5 Helpful Incident Response Checklists
Once you have a good understanding of the phases of incident response, it’s time to start developing and implementing incident response checklists that are customized for your business. IR checklists can help your security team efficiently respond to incidents by following a systematic process.
Here we offer some ideas to build your own incident response checklists.
Your incident response checklist for the preparation phase sets the stage for other phases during the IR journey. It’s important that your team pays close attention to this area as it focuses on how the IR team will identify and respond to incidents.
- Have you developed security policies for the organization?
- If so, are employees aware of the policy and can the security team enforce it?
- What is the organizational definition of a security incident?
- Do you have a process in place to prioritize and document security incidents?
- Who is responsible for each phase of the incident response process (identification, containment, eradication, recovery, and lessons learned)?
- Does the IR team have all the tools and a “jump bag” required to handle incidents?
- An Incident Responder journal
- A contact list of everyone on the IR team
- USB drives
- A bootable USB drive or CD with all software needed to repair file systems and eradicate threat(s)
- A laptop or other device to complete forensics
- Endpoint protection and anti-malware software utilities
- Network and endpoint toolkits to add/remove components
- Who communicates important updates from incident response?
- Who will work with law enforcement officials, if necessary?
- Who will bring systems back online in the event of an impactful data breach?
During the identification phase of incident response, your security team needs to thoroughly investigate and record all details related to the security incident. The incident responder should record all details within the IR journal. Here are some checklist questions that can be used during the identification phase.
- Who discovered or reported the incident?
- When was the incident discovered or reported?
- Where was the incident discovered or located?
- What impact does the incident have on business operations?
- What is the extent of the incident with the network and applications?
In the containment phase of incident response, the IR team should stop any threat(s) from creating any additional damage as well as save any data related to the incident. This data may be used in reporting or notifying legal authorities. Here are a few common questions to ask during this phase.
- Can the incident be isolated?
- If the incident can be isolated, what steps will be taken to isolate?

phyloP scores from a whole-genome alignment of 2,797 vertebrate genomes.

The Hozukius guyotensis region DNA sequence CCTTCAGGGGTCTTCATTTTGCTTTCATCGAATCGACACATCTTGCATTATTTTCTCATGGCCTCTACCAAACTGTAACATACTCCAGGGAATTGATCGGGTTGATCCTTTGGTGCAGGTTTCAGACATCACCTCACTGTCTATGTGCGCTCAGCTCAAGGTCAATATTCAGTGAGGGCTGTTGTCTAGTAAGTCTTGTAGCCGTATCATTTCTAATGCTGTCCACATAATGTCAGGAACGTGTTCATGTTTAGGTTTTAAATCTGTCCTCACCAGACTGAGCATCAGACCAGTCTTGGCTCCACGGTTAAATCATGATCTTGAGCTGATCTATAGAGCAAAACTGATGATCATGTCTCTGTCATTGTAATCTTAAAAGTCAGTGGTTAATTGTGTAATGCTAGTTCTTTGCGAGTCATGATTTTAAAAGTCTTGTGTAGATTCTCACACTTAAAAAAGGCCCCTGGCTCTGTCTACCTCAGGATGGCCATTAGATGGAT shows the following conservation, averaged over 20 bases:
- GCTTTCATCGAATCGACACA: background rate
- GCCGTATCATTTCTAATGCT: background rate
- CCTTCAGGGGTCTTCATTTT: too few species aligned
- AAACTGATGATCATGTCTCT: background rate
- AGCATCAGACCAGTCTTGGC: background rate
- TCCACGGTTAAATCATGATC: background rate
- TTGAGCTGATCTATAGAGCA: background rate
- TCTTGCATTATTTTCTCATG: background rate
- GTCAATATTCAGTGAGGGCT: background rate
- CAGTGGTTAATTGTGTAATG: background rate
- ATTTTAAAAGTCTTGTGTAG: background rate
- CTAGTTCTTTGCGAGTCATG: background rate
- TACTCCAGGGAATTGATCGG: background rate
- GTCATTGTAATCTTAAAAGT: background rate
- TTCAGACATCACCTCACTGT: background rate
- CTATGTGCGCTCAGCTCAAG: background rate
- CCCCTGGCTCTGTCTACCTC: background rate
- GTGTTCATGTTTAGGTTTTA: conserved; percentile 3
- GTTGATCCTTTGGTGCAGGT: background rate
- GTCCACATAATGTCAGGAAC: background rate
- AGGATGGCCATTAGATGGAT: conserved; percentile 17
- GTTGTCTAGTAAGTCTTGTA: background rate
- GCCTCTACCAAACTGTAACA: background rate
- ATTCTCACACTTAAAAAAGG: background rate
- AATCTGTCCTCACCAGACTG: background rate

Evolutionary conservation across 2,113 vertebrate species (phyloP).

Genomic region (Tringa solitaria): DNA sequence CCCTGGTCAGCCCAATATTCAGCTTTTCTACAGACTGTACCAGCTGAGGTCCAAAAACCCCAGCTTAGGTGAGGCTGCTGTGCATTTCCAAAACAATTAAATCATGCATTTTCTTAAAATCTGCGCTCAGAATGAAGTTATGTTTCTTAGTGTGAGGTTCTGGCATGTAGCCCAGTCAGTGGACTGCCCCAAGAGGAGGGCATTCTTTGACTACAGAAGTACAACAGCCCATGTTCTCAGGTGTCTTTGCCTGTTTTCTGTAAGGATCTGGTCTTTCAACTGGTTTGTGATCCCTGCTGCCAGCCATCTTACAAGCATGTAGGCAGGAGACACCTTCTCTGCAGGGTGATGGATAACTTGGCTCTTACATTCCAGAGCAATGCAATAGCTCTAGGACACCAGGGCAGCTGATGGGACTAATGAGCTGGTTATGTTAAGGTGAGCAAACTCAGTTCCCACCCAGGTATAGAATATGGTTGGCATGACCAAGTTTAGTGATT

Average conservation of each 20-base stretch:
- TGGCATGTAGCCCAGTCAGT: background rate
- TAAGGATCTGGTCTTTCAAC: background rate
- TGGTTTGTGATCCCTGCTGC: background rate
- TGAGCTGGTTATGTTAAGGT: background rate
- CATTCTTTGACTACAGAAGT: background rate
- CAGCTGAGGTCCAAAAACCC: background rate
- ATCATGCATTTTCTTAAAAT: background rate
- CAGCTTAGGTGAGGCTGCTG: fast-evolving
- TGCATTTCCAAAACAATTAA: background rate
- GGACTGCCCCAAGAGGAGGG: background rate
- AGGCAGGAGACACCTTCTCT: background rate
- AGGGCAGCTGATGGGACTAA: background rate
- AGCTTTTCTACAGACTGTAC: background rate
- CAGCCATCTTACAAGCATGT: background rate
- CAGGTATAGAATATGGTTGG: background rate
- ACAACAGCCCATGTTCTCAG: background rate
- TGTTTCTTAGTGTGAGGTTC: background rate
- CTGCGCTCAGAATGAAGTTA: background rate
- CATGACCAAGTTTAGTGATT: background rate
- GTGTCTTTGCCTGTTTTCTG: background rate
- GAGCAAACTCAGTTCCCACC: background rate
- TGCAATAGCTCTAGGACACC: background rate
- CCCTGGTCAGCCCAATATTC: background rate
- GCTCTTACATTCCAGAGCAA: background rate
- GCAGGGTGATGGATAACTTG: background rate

- If not, explain why the system(s) can’t be isolated and work with the owners to resolve the problem.
- Are the affected systems isolated from non-affected systems?
- Have backups been created to protect critical data?
- Have copies of infected machines been made for forensic analysis?
- Have all malware and other threats been removed from the infected systems?
The eradication phase includes a more permanent fix for infected systems. Here are some checklist items to run through during this phase in the incident response process.
- Have infected systems been hardened with new patches?
- Do any systems or applications need to be reconfigured?
- Have all possible entry points been reviewed and closed up?
- Have all processes to eradicate the threat(s) been covered?
- Are any additional defenses needed to support the eradication of the threat(s)?
- Has all malicious activity been eradicated from affected systems?
The recovery phase allows the responder to bring back systems into production after the eradication phase is completed. Here are some common questions to include in your incident response checklist.
- Where will responders pull recovery and backups from?
- How will infected systems be deployed back into production?
- When will infected systems be deployed back into production?
- What operations will be restored during the recovery phase?
- What testing and verification should be done on infected systems?
- Have responders included documentation on how the recovery was completed?
Lessons Learned Checklist
Documentation is key during the lessons learned phase of incident response. A detailed report should cover all aspects of the IR process, the threat(s) that were remediated, and any future actions that need to take place to prevent future infection. Consider these questions when entering the lessons learned phase.
- Has all necessary documentation been recorded throughout the IR phases?
- Has the responder prepared an incident response report for the lessons learned meeting?
- Does the report cover every aspect of the incident remediation process?
- When can the IR team hold the lessons learned meeting?
- Who will deliver the lessons learned meeting?
- Are there areas for improvement in the incident response process?
These incident response checklists can help keep the IR team stay on track throughout each phase of responding and remediating security incidents. What other important questions does your team ask during the IR process? Tell us below in the comments.